Research and expertise by Canolfan Bedwyr's Language Technologies Unit were referenced the European Parliament recently, as Plaid Cymru's European MP, Jill Evans, credited the work of the Unit as being at the forefront of minority language technology. The MEP presented findings of the recommendations made by the Digital Language Diversity Project (DLDP) in its report on ensuring linguistic equality in the fields of digital technology. Following the speech by Jill Evans MEP, the head of the Language Technologies Unit, Delyth Prys, and the Unit's Chief Software Engineer, Dewi Bryn Jones, were invited to speak at a conference on language technologies and digital equality within a multilingual Europe.

Publication date: 4 October 2018

Tree Sparks goes from strength to strength

An eco-awareness company set-up by a Forestry student following a period of ill-health has been given a seal of approval from an influential business network in the region.

Publication date: 4 October 2018

Universities must look at local employment markets when building their graduates' skills

Students are often reminded that a degree is “not enough”, and that they will also need “employability skills” – a complex combination of personal attributes, discipline-specific knowledge and generic talents – to succeed after university. They are encouraged while studying to develop skills such as problem solving, self-management and the ability to work as part of a team.

This article by Teresa Crew, Lecturer in Social Policy, School of History, Philosophy & Social Sciences is republished from The Conversation under a Creative Commons license. Read the original article.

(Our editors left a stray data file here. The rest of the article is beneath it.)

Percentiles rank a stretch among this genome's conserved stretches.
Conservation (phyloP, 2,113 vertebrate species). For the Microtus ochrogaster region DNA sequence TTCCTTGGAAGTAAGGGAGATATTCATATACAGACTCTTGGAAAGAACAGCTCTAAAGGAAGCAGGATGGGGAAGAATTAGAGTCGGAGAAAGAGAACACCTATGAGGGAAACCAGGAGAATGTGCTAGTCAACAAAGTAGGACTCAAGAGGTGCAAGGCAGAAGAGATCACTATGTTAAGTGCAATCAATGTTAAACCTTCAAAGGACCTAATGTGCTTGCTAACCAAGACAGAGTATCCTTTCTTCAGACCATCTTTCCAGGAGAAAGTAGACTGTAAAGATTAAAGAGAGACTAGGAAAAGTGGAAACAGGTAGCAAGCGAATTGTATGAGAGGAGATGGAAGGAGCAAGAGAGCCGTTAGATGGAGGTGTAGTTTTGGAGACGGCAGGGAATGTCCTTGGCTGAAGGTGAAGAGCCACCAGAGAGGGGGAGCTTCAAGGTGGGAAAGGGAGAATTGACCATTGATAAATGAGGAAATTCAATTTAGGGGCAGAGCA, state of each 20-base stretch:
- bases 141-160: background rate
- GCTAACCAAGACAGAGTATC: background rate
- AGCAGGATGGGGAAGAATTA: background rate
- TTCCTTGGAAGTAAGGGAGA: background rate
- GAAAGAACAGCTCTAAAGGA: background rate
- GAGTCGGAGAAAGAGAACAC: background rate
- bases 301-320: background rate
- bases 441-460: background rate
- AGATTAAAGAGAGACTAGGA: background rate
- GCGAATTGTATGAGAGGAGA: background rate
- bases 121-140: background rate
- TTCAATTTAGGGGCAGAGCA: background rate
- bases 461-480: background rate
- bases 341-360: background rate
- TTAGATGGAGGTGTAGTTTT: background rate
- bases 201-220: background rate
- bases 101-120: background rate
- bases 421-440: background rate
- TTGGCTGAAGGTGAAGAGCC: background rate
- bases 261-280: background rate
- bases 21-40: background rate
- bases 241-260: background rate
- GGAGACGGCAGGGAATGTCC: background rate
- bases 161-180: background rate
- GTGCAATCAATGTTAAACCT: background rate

Publication date: 4 October 2018

Why we should give prejudiced students a voice in the classroom

In the space of a few years, Britain’s political landscape has changed. Now, generally, young people are proportionately more likely to have socially liberal and socialist views, and want to remain part of the EU. Meanwhile, older demographics proportionately voted for Brexit, and were said to be largely responsible for voting the Conservatives into office in 2017.

This article by Corinna Patterson, Lecturer in Sociology, at the School of History, Philosophy and Social Science is republished from The Conversation under a Creative Commons license. Read the original article.

Publication date: 3 October 2018

Fulbright enables Triple Harp research

An American student has just embarked on a postgraduate research degree at Bangor University having received a highly prestigious Fulbright Award.

Publication date: 2 October 2018

Tours of Bangor University’s art and ceramic collections accompanied by poetry

Guided tours of Bangor University’s Art and Ceramic Collections will be held in conjunction with English Literature at Bangor University this October and November. The aim is to raise awareness of these important collections, with highlights including a mural by Edward Povey in Powis Hall, art and ceramics in the University’s Council Chamber Corridor and a chance to see and learn about works of arts by other renowned artists such as Kyffin Williams, Brenda Chamberlain, Peter Prendergast and Frederick William Hayes.

Publication date: 2 October 2018